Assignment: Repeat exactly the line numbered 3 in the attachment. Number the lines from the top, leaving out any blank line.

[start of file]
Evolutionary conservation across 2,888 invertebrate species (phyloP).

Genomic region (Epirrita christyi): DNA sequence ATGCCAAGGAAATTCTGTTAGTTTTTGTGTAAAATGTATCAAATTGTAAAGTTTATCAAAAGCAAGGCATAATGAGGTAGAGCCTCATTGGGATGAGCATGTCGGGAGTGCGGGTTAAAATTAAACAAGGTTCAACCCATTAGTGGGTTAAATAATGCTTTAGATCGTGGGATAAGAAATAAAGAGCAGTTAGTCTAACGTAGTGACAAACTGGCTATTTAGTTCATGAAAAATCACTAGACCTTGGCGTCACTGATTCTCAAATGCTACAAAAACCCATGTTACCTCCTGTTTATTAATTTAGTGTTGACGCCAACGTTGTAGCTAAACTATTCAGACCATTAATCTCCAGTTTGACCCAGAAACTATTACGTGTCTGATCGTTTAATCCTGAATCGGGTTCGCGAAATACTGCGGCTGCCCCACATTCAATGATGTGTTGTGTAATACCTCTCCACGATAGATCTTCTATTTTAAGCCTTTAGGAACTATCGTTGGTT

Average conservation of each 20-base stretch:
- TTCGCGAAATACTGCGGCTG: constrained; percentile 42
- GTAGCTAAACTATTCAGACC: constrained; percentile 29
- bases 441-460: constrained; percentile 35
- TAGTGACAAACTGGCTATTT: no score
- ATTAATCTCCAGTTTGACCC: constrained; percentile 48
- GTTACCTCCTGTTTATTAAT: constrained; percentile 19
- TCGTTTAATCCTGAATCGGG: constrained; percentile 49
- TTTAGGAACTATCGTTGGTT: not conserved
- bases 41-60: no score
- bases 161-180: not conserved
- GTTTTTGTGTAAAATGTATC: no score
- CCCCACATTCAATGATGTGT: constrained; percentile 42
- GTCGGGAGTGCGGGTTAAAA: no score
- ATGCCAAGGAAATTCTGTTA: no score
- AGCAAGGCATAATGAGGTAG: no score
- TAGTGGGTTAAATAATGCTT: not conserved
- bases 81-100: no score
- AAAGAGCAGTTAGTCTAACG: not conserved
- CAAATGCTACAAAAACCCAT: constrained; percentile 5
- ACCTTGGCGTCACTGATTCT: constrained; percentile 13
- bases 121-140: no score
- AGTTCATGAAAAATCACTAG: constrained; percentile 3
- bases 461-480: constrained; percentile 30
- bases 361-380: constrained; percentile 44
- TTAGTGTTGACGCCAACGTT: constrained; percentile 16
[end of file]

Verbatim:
Average conservation of each 20-base stretch: